5. Moraines are the leftover material from glaciers. This consists of soil and rock that is deposited as glaciers move and melt. There are four different kinds of moraines classified depending on where they formed in or on the glacier: lateral moraines (at the top of the glacier's edge), medial moraines (on top of and inside glaciers), superglacial moraines (on top of glacier), and terminal morianes (at the end of a glacier). 

    yosemite.jpg                           fjord.jpg

            Fig 3: Hanging valley in Yosemite NP.         Fig 4: Fjord in Norway. (https://commons.wikimedia.org/wiki/F...gian_Fjord.jpg)

     

    Where can effects of this phenomenon be seen in the world?

    A particularly relevant area to Californians and hikers alike dominated by glacial erosion is that of Yosemite National Park. Tuolumne Meadows, located inside Yosemite NP, is a popular spot for rock climbers due to its large vertical rock faces. Tuolumne River runs through the park and cut the area into a V-shaped valley before a global cooling trend caused it to freeze over. Yosemite was then carved by a glacier, leaving a large U-shaped valley between the Sierra Nevada Mountains. Since it is dominated by glacial activity, most of the exposed bedrock is polished granite and there are a number of glacial lakes, rivers, and waterfalls. These are all the left over effects of glacial erosion and then melting, filling in those carved out areas. The steep walls of Tuolomne Meadows and many other popular climbing locations are due to the way the glaciers flowed through the previously glacially dominated area, leaving the high steep rock formations behind long after the glaciers had already retreated. Glacier National Park, in Montana, is dominated by sedimentary rocks overlain by magma instead of granites, but two million years ago was similarly dominated by these "rivers of ice". Glacier NP is characterized by multiple U-shaped valleys, cirques, and moraines. The park also currently has upwards of 20 alpine glaciers that have formed within the past 6,000 years.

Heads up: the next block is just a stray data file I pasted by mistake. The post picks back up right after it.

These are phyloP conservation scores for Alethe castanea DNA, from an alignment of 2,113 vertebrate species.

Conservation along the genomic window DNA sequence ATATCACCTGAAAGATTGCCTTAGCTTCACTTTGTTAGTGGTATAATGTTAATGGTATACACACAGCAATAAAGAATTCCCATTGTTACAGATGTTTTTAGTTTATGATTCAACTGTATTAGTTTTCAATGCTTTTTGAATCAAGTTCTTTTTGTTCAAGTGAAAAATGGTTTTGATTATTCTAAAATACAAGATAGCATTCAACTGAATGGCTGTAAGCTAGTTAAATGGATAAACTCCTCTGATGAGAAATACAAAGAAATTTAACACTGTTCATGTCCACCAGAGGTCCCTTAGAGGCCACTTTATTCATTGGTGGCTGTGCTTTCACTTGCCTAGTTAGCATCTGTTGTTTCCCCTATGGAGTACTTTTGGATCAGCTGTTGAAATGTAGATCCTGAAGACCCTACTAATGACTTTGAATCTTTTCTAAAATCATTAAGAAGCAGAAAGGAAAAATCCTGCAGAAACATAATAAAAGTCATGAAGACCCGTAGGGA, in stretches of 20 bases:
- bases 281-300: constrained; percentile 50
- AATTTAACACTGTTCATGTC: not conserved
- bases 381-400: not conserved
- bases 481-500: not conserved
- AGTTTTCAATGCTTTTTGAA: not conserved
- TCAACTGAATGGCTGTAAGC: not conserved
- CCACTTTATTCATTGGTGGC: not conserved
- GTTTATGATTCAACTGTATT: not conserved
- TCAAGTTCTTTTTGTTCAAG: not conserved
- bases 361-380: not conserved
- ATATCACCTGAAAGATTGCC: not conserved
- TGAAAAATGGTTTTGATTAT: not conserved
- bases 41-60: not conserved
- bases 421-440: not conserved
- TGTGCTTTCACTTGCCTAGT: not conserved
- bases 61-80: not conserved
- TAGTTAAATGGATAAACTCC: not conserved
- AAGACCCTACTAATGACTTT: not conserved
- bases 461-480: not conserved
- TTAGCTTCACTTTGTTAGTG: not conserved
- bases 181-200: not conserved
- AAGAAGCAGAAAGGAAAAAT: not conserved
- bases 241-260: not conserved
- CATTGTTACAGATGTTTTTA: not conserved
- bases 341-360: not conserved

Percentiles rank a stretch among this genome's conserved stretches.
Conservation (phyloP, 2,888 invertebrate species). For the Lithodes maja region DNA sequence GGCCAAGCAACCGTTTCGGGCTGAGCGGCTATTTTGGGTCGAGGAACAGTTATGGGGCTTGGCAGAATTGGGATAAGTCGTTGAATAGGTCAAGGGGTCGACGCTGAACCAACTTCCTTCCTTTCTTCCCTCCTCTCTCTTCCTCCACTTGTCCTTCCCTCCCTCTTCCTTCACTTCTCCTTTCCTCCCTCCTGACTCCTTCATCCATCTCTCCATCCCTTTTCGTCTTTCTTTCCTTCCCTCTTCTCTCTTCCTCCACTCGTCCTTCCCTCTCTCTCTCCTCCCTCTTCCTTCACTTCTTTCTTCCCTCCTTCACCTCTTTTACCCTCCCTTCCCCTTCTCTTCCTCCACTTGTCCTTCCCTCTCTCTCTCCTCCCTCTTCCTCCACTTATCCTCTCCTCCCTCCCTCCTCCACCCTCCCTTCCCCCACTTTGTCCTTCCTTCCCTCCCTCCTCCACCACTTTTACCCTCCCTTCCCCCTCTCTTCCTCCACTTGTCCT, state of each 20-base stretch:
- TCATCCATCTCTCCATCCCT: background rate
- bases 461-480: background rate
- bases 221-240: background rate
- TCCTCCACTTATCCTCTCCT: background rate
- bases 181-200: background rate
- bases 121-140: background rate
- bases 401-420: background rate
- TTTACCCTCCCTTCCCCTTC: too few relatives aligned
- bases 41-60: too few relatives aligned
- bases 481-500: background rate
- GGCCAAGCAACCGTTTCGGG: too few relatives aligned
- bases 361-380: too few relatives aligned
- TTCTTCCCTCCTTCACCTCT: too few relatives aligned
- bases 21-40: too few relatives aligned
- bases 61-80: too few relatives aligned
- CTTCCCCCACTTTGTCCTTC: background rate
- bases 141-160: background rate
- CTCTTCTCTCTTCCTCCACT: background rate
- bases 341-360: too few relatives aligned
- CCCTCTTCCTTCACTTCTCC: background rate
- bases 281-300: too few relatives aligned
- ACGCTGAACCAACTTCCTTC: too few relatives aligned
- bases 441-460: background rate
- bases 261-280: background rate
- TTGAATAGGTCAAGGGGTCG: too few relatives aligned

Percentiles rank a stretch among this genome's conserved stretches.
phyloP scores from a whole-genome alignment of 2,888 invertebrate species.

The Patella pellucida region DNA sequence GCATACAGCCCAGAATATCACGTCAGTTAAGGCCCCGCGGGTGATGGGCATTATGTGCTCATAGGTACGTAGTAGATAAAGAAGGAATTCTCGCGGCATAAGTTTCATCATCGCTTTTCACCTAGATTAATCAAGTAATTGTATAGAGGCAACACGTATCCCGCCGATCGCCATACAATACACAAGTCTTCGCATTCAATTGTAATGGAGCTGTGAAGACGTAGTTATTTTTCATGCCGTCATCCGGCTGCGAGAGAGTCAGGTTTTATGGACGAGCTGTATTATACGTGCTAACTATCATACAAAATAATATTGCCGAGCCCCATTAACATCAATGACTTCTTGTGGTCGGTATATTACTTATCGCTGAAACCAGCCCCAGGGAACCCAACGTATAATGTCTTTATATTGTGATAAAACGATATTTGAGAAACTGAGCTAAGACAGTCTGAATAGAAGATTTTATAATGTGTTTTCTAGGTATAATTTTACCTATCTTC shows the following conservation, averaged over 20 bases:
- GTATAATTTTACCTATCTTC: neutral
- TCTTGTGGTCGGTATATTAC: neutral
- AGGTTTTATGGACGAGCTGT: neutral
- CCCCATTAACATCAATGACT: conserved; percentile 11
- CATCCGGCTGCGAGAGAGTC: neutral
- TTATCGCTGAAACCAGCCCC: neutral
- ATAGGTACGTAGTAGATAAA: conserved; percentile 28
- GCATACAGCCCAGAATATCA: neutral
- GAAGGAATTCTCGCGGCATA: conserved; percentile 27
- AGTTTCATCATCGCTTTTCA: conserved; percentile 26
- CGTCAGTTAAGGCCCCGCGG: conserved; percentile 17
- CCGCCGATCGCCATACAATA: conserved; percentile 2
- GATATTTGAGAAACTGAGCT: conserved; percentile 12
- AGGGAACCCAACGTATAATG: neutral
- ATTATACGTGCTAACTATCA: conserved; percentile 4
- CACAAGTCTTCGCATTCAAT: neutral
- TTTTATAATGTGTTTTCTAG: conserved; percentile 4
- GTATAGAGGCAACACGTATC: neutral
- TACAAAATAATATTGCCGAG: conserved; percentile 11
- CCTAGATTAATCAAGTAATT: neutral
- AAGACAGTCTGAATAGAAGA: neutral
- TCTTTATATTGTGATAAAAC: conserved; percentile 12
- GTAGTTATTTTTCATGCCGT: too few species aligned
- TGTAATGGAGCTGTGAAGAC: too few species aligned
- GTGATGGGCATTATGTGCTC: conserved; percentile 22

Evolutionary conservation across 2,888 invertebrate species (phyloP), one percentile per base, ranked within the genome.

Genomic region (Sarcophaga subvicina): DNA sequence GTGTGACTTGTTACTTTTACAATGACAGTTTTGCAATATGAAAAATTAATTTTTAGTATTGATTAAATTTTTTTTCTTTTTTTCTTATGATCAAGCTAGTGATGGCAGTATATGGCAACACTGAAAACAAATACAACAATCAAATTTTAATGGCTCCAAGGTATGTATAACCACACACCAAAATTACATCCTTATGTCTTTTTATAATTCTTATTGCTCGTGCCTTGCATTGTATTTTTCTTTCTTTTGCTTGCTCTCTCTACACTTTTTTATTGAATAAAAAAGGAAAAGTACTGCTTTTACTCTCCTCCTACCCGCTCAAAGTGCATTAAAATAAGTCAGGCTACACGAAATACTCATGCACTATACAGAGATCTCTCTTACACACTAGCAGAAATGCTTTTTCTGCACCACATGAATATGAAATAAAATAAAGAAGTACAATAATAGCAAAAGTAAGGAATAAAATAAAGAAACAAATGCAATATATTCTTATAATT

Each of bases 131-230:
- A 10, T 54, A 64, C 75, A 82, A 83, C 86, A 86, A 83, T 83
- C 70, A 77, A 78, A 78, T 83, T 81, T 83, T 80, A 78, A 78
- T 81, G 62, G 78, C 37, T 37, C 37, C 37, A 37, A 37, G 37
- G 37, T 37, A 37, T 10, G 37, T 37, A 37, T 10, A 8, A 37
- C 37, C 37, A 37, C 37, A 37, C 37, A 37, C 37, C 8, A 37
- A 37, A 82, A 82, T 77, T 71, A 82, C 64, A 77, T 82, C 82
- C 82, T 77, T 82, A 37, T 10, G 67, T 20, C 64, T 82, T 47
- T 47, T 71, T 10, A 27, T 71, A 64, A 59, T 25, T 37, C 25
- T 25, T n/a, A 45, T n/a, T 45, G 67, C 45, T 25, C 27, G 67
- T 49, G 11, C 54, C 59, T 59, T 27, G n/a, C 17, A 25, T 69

half dome.jpg                                                     cirque.jpg

    Fig 5: Half Dome in Yosemite National Park, CA.                                                             Fig 6: Iceberg Cirque in Glacier National Park, MT.   (https://commons.wikimedia.org/wiki/F...P_-_Diliff.jpg)                                                         (https://commons.wikimedia.org/wiki/F...erg_Cirque.jpg)

     

    Sources:

    https://commons.wikimedia.org/wiki/F...tion_21145.JPG

    https://commons.wikimedia.org/wiki/F...osemite_NP.JPG

    https://www.nps.gov/articles/cirques.htm

    https://www.nationalgeographic.org/encyclopedia/moraine/

    Becker, Richard A.; Tikoff, Basil; Riley, Paul R.; and Iverson, Neal R., "Preexisting fractures and the formation of an iconic American landscape: Tuolumne Meadows, Yosemite National Park, USA" (2014). Geological and Atmospheric Sciences Publications. 151.
    https://lib.dr.iastate.edu/ge_at_pubs/151

    https://commons.wikimedia.org/wiki/F...P_-_Diliff.jpg

    https://www.nps.gov/glac/learn/education/geology.htm